Demand for medical office space is so high in San Diego County and so little of it is being built that rents are rising faster than in all but three other major metro areas in the nation.
San Diego also ranks fourth in the nation in having the highest rents for medical office space, according to a report from the commercial real estate brokerage CBRE.
The firm also reported that the vacancy rate for medical office space in San Diego County is among the lowest in the nation at 6.3%.
“The demand is definitely there,” said Tom Turner, a vice president of CBRE in San Diego. “Among the biggest drivers are those very broad ones in that there’s this inevitable demographic push through the aging of American society that domes with a higher level of medical care.”
As people age, they tend to need more medical care and at the same time, hospitals are discharging patients sooner than in the past.
“There’s a widespread push to keep (hospital) costs down. The easiest way to do that is push folks out of the hospital. Anything but a hospital is going to be less expensive. Medial office seems to be the one that can accommodate that the most,” Turner said. “More and more procedures that have historically been done in hospitals are being pushed out of hospitals. The demand just continues to grow.”
$35 a Square Foot
Rents for medical office space in San Diego have reached about $35 a square foot, according to CBRE
The only metro areas to have higher rental rates are Manhattan in New York City, Greater Los Angeles and the San Francisco Bay Area, the firm reported.
The only metro areas to have lower vacancy rates than San Diego County, in ascending order, according to CBRE, were Louisville, Seattle, Nashville, Portland, the San Francisco Bay Area, Cincinnati, Minneapolis/St. Paul and Columbia.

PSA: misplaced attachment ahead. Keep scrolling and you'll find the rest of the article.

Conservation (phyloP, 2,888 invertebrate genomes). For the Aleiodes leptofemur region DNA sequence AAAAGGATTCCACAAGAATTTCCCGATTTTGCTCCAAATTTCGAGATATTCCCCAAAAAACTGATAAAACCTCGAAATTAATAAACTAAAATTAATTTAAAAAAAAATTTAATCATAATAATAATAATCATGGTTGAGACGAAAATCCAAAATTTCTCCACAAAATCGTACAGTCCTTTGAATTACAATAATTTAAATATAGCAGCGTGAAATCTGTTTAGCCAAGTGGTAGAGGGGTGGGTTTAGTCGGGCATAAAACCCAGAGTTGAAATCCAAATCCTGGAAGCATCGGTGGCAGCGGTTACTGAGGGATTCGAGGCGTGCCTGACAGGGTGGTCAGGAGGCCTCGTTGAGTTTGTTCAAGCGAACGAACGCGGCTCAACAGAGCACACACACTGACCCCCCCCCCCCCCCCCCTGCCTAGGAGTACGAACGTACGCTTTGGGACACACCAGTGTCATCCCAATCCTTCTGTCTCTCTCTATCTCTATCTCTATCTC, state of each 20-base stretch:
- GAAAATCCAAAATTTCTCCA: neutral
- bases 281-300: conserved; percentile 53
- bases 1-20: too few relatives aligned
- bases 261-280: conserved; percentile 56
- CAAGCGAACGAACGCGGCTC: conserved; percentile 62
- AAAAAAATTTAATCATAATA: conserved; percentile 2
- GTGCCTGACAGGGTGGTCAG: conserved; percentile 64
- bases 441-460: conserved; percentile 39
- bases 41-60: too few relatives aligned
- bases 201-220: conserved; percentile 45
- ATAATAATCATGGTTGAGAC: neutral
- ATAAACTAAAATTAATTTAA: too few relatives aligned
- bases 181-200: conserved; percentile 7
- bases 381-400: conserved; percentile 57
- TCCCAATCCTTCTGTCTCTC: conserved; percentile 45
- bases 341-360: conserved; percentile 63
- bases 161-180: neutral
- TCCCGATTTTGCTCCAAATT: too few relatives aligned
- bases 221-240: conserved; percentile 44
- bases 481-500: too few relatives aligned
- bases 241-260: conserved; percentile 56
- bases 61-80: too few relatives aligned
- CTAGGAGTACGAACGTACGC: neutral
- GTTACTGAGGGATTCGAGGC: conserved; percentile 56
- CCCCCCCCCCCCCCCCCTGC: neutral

Another brokerage — Cushman & Wakefield — in its third quarter report pegged the vacancy rate for medical office space even lower at 5.3%.
The firm said that’s the lowest vacancy rate in San Diego County since 2006 before the Great Recession.
The five-year quarterly average vacancy rate is 7.3%, according to Cushman & Wakefield.
“This effect can be felt throughout the county, with every single submarket entering its fourth consecutive quarter of single digit vacancy,” Cushman & Wakefield reported.
The firm projected that demand for medical office space will remain strong going in 2020.
“As health care providers begin to be priced out of popular, high priced submarkets, they are finding solutions in historically affordable submarkets,” Cushman & Wakefield reported. “Continued low vacancy and few speculative projects in the pipeline could provide opportunities for developers to build new or convert traditional office into medical office in certain submarkets.”
The catch is that developers so far have been slow to react to the rising demand for medical office space, said Turner of CBRE.
Many building owners are converting what had been pure office space into biotech and life science space.
“That’s actually tightening the overall office market which in turn adds pressure and tightens the medical office submarket,” Turner said. “Developers are behind that curve. There’s only so many folks that specialize in medical office.”
Growing demand for medical office space will likely change that, Turner said.
“My sense is there’s going to be more focus on that,” Turner said. “The folks that get to the table sooner will do well because there is that demand.”
Nationally, the vacancy rate for medical office space was 10.3 percent through midyear, according to CBRE, the lowest it’s been since the recession
Unlike what’s happening in San Diego County, rent growth for medical office space nationally slowed to about 1.8 percent year-over-year, down from a five-year average of 2.6 percent, CBRE reported.